signs of borderline personality disorder

10 Signs of Borderline Personality Disorder

Edited by Paul Alexander

Last updated May 15, 2019

The National Alliance on Mental Illness estimates that around 1.6 percent of Americans have a borderline personality disorder (BPD). At the same time, other estimates put the number much higher at nearly 6 percent.

Women comprise roughly three-quarters of cases of BPD. However, many experts suspect that men are frequently misdiagnosed as having depression when they actually have BPD.

Nevertheless, BPD certainly only affects a relatively small number of people. And yet, it’s one of the most misunderstood personality disorders.

You should know whether you or your loved one displays the signs of borderline personality disorder. You can receive treatment at a rehabilitation center to help you to best live with the mental health condition.

Do you want to learn more about borderline personality disorder symptoms? Read below for the 10 signs of BPD. Let’s get started!

1. Low Self-Confidence

Do you always have a voice inside your head that tells you that you’re worthless and incapable of anything?

People with BPD have extremely low confidence. They always look to other people for praise and reassurance.

It is also common to replicate the actions and behavior of other people. You don’t have the confidence to define your own identity and interests.

Instead, you constantly look for guidance from others. This prevents you from becoming an independent human being since you’re always dependent on somebody else.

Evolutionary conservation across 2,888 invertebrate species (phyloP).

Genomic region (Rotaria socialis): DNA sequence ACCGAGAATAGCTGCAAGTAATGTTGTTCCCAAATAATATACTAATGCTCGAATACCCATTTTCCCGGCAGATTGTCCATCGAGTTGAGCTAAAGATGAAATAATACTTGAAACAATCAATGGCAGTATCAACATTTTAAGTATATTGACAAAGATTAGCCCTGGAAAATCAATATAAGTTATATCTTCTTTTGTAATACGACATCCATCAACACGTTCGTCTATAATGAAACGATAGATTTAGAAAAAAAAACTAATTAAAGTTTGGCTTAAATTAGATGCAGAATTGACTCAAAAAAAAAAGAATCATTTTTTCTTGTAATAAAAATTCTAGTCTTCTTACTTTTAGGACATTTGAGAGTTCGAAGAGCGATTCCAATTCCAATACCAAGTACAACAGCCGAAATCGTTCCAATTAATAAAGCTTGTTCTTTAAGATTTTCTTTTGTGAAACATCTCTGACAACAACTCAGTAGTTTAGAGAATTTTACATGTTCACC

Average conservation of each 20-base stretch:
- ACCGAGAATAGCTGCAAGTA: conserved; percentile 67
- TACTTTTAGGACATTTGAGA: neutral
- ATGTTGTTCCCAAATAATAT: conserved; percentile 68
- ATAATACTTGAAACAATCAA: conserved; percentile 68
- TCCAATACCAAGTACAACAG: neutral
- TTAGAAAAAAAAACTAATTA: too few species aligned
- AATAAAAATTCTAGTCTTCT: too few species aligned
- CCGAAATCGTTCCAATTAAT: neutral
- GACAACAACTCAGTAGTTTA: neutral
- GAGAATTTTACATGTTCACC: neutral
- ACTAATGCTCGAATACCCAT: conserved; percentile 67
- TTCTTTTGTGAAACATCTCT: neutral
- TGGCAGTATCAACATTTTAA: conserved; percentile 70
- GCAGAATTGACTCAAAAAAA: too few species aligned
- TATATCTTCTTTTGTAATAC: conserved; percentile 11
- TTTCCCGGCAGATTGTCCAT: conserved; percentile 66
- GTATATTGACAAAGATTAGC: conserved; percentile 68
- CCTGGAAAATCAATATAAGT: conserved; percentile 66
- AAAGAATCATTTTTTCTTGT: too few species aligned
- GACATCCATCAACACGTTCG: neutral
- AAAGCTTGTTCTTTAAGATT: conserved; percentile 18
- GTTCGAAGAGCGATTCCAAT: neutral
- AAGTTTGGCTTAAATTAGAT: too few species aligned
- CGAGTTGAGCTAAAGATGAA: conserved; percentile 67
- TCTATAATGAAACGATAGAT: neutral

2. Inability to Think Long-Term

This study shows that Americans struggle to think about the long-term future. So, this isn’t that unusual.

It’s also normal to fantasize and imagine your future. This could merely manifest as an aspiration in your relationships or dreams in your career.

This isn’t the case for people with BPD, who have almost no direction in life. They don’t know what they want to accomplish in their life beyond the here and now.

3. Lack of Compassion

Learning compassion for other people is a fundamental part of growing up to become an adult. Putting yourself in other people’s shoes allows us to empathize and connect with others.

People with BPD don’t have the same capacity for compassion or empathy. They don’t realize that their behavior impacts other people.

They fail to acknowledge that when they get upset this affects the emotions of other people around them.

4. Poor Social Relationships

As a consequence of the lack of compassion, people with BPD find it especially difficult to form and maintain relationships. This includes romantic relationships, as well as family and friends.

Many people with BPD who do find themselves in a relationship find that the relationship becomes abusive, both emotionally or physically.

They often distrust other people and portray themselves as desperate and intense in front of others. They often have an intense fear of being rejected by other people, which becomes more likely as they suck the oxygen from their unstable relationships.

5. Chronic Anxiety

Up to 40 percent of Americans say that they suffer from anxiety. However, the symptoms are often more severe for people with BPD.

For them, anxiety affects everything from their relationship with other people to carrying out the smallest of tasks.

As a result, chronic anxiety can frequently express itself through extreme impulsive behavior, such as screaming or outbursts.

6. Fear of Abandonment

BPD patients are terrified of being abandoned or rejected by other people. In a lot of cases, this is paranoia or irrational.

The desire to feel safe and secure for people with PBD can lead them to make huge demands on other people.